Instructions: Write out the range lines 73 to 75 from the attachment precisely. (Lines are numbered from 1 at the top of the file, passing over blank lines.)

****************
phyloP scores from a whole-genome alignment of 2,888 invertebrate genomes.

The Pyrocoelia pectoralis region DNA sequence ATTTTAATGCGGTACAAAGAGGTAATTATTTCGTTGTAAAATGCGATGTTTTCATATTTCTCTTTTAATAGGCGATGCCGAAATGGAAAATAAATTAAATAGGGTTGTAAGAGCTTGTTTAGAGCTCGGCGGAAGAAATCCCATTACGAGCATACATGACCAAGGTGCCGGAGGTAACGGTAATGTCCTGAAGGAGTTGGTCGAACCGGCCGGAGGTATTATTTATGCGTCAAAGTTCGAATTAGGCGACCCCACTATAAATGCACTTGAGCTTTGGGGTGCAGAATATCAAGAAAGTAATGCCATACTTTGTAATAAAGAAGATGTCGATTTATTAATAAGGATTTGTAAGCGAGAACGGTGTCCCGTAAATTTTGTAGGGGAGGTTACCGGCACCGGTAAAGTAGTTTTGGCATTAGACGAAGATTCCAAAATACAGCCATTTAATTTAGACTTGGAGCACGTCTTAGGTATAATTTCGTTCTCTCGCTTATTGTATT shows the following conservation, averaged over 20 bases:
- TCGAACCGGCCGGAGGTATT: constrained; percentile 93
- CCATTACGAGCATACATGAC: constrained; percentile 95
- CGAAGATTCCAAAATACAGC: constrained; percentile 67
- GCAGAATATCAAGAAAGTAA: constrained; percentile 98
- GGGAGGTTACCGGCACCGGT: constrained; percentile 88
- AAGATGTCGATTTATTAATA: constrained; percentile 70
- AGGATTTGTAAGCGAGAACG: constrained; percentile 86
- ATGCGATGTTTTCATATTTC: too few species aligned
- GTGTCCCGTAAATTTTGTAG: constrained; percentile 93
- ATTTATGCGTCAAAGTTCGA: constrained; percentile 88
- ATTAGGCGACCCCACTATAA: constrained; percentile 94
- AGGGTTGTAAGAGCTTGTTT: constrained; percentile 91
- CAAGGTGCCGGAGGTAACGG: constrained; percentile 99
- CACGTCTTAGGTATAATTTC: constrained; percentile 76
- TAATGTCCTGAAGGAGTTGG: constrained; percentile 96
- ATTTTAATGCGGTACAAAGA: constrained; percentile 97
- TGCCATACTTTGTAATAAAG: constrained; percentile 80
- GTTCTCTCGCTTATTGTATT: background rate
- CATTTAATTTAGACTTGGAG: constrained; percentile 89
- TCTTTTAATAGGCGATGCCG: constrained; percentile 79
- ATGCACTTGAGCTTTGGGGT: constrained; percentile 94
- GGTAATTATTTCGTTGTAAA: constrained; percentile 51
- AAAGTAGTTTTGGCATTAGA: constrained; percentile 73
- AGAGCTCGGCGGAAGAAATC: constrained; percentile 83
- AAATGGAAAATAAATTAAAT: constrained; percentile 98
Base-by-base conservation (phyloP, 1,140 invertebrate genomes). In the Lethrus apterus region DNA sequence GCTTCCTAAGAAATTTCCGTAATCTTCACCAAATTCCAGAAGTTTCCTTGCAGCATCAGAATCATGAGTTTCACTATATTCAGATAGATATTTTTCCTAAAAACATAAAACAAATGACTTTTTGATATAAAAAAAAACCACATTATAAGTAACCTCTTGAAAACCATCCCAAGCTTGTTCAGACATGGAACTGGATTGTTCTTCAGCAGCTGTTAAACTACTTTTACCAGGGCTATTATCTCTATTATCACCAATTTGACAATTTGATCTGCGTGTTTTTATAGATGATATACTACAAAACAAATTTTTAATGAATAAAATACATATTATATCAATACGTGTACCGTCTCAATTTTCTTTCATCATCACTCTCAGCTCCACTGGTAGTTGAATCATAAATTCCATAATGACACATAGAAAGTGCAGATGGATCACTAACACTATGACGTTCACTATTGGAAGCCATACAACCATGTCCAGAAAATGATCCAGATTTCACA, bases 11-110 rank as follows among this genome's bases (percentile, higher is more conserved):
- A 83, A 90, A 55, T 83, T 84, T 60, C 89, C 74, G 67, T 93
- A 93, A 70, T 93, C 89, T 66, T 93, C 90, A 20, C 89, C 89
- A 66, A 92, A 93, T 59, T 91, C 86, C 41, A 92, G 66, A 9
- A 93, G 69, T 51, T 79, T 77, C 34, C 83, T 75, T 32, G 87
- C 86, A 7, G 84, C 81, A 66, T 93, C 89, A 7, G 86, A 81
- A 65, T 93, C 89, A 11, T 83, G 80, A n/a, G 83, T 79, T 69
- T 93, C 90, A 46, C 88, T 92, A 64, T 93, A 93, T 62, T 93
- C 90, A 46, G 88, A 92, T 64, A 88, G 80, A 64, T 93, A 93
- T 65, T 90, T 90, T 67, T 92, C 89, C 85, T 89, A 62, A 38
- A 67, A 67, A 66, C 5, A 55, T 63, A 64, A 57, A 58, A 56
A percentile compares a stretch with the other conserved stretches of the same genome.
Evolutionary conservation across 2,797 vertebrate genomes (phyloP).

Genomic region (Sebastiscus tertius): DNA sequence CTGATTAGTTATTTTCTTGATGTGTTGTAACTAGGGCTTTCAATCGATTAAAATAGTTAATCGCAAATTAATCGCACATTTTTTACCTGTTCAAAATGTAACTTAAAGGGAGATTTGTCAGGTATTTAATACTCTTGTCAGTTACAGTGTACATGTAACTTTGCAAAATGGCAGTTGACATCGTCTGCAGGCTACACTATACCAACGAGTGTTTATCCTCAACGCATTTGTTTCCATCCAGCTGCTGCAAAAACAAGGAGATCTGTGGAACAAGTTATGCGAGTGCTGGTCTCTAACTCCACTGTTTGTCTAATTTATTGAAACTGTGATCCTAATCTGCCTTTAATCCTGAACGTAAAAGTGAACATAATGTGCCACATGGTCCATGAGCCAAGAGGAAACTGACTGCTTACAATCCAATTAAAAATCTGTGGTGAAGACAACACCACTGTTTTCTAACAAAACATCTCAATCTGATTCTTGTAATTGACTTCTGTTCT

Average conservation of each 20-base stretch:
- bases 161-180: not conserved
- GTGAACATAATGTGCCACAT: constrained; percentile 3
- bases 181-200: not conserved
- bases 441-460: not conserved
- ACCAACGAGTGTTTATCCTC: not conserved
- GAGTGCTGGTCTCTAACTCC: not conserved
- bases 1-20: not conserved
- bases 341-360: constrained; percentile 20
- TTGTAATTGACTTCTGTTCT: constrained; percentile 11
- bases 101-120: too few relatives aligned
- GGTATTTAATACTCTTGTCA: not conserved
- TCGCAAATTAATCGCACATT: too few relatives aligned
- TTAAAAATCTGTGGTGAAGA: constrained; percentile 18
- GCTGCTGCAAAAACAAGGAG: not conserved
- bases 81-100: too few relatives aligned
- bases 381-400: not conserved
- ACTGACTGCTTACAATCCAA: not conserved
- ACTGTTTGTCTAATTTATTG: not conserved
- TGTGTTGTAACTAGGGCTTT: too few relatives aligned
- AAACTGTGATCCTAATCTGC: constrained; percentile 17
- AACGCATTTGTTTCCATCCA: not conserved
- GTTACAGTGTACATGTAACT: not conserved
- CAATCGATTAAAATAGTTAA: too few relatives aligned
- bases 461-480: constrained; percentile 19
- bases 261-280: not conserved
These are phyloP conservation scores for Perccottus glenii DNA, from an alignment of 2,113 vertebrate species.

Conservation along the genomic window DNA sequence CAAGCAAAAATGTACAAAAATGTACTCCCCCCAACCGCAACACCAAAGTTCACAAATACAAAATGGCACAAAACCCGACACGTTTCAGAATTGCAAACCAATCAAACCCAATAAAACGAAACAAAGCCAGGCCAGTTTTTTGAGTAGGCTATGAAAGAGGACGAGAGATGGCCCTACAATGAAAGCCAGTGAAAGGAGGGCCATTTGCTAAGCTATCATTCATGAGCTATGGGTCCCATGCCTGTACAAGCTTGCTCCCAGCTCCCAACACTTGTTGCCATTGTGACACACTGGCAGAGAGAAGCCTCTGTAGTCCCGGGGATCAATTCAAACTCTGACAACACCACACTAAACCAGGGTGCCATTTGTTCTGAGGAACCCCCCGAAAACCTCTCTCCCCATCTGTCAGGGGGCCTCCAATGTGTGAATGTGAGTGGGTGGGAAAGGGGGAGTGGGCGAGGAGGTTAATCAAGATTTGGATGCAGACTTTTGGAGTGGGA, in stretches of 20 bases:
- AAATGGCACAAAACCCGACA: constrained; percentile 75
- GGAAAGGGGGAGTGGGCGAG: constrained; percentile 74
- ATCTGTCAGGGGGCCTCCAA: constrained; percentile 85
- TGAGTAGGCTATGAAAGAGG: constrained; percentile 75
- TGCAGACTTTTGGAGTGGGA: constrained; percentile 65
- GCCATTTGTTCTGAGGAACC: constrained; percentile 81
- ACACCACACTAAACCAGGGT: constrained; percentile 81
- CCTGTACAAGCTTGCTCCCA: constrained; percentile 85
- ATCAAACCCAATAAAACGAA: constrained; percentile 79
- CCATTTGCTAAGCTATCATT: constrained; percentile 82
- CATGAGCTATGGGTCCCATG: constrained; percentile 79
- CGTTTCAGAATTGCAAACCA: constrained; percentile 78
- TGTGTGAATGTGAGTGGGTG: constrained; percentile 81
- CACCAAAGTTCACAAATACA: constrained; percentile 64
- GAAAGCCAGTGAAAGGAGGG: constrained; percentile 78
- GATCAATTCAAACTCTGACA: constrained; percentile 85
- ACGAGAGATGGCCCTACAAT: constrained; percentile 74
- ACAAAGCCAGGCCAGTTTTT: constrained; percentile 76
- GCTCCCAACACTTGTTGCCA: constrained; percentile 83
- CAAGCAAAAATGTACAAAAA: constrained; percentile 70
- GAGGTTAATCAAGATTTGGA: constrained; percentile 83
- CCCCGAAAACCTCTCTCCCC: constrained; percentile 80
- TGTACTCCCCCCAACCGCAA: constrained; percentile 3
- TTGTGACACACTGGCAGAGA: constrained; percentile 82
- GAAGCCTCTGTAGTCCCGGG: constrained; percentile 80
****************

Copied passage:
- TGAGTAGGCTATGAAAGAGG: constrained; percentile 75
- TGCAGACTTTTGGAGTGGGA: constrained; percentile 65
- GCCATTTGTTCTGAGGAACC: constrained; percentile 81